By panning an image across the image capture device 120, the apparent velocity of an object moving past the image scanner 115 relative to the image capture device 120 can be altered. If a bar code 145 is moving in direction 240, the reflected image of the bar code would moved from the bottom 255 to the top 250 of the image capture device 120 (assuming the image directing device 125 remains fixed). If the actuator 210 moves from an extended position to a retracted position, the entire reflected image will be panned from the bottom 255 to the top 250 of the image capture device 120 thus countering some or all of the movement of the reflected bar code in the directed image. Reducing the relative motion of the reflected bar code image to the image capture device 120 results in the capture of an image where the blurring of the bar code caused by the movement of the bar code pass the image scanner 115 has been reduced or eliminated. Reducing or eliminating bar code burring increases the ability to read the moving bar code and increases the percentage of good first pass reads for bar codes that are moving past the image scanner.
The image scanner 115 can be operated in a mode where the image directing device 125 is fixed and does not pan the incoming image. It can also operate in a panning mode where the incoming image is panned across the image capture device 120. In some embodiments, it operates in a hybrid mode where it uses a fix first scan followed by a second panning scan. The processor module 130 can also vary the speed of the actuator 210 to better match the speed of the bar code 145 as the bar code 145 moves by the image scanner 115. The image scanner 115 takes multiple images of the bar code 145 as it passes by the image scanner 115. In some cases, the retraction or extension speed of the actuator 210 is changed during the same cycle of the actuator 210. The processor module 130 may start the actuator 210 moving at one speed and then change the speed all before the actuator reaches its travel limit. During this time, the processor module 130 causes the image capture device 120 to capture multiple images.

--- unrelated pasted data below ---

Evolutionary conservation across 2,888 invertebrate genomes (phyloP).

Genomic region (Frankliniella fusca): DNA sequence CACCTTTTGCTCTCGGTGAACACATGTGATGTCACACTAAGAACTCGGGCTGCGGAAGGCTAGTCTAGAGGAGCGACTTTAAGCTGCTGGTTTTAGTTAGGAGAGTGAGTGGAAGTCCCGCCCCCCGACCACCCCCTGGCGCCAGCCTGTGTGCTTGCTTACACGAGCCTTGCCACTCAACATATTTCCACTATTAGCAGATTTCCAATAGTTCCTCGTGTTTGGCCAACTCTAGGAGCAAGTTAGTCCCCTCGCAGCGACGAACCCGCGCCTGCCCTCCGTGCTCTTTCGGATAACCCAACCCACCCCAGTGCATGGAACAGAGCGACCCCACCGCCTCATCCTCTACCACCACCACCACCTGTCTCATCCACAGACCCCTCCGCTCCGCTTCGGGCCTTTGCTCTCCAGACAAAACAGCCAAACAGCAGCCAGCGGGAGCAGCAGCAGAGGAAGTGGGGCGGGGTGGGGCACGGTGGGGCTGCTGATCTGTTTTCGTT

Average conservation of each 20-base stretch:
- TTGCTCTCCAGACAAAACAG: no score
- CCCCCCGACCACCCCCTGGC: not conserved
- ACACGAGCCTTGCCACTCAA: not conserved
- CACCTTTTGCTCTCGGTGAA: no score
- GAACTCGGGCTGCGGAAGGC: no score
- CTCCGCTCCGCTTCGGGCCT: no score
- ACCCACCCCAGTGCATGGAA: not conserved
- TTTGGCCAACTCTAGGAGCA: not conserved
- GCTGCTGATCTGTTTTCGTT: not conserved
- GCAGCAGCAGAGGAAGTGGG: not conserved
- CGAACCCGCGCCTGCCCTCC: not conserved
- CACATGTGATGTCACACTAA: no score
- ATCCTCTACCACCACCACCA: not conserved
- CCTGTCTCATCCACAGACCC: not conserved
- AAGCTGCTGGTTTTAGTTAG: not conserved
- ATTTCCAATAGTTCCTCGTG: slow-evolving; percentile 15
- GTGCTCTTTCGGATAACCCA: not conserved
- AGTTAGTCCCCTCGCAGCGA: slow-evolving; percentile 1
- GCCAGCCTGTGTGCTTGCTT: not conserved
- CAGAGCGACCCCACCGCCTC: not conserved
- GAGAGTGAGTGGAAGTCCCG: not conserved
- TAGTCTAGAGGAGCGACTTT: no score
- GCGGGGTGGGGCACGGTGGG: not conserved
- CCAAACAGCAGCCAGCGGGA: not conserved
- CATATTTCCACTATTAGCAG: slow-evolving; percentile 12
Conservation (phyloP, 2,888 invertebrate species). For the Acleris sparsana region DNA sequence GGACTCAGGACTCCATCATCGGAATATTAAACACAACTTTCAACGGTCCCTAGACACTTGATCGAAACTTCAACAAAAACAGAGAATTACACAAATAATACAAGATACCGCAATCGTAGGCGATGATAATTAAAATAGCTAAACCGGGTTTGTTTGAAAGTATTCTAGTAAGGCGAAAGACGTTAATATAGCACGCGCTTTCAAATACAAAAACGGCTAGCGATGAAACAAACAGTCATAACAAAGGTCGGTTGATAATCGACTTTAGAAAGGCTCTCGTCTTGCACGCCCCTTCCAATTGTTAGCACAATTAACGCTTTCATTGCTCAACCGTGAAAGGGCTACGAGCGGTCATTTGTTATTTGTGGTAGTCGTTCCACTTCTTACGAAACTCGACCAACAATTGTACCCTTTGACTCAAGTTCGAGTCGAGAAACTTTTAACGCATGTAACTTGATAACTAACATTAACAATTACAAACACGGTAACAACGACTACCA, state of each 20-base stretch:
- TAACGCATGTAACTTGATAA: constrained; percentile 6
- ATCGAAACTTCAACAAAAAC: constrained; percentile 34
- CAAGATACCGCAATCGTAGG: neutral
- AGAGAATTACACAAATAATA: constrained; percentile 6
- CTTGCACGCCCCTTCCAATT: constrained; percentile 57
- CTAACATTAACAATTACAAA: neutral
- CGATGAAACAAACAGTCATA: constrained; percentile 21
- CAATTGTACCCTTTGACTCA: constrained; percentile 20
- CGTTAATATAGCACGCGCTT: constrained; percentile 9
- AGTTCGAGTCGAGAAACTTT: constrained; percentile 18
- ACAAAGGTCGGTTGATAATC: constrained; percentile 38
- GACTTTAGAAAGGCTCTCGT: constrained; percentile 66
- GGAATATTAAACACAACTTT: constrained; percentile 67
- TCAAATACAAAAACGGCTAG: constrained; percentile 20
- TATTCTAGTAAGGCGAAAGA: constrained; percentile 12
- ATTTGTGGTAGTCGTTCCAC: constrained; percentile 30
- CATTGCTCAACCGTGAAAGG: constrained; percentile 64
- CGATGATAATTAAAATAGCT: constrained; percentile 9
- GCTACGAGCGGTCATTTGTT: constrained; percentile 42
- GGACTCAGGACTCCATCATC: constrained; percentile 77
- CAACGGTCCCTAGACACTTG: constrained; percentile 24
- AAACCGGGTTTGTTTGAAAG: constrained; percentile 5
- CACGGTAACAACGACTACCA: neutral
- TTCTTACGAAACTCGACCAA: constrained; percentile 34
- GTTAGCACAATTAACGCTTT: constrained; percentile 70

In some embodiments, the image scanner will keep statistics regarding the average speed of a bar code presented to the image scanner for reading. The image scanner records the image panning speed needed to get a good read of the bar code and averages the speed with other good reads of a bar code. In some cases, the image scanner will determine the level of blurring for the captured bar code image and adjust the panning speed to reduce the blurring and include the adjusted speed in the average. This allows the image scanner to adjust quickly to individual users.
The present embodiment describes a single axis image directing device 125. In other embodiments, the image directing device 125 has a second axis of rotation that is used in combination with the first axis to allow panning of the image in two dimensions across the image capture device 120. A second actuator is used to move the image reflecting device 230 through a range of motion for the second axis of rotation.
Turning now to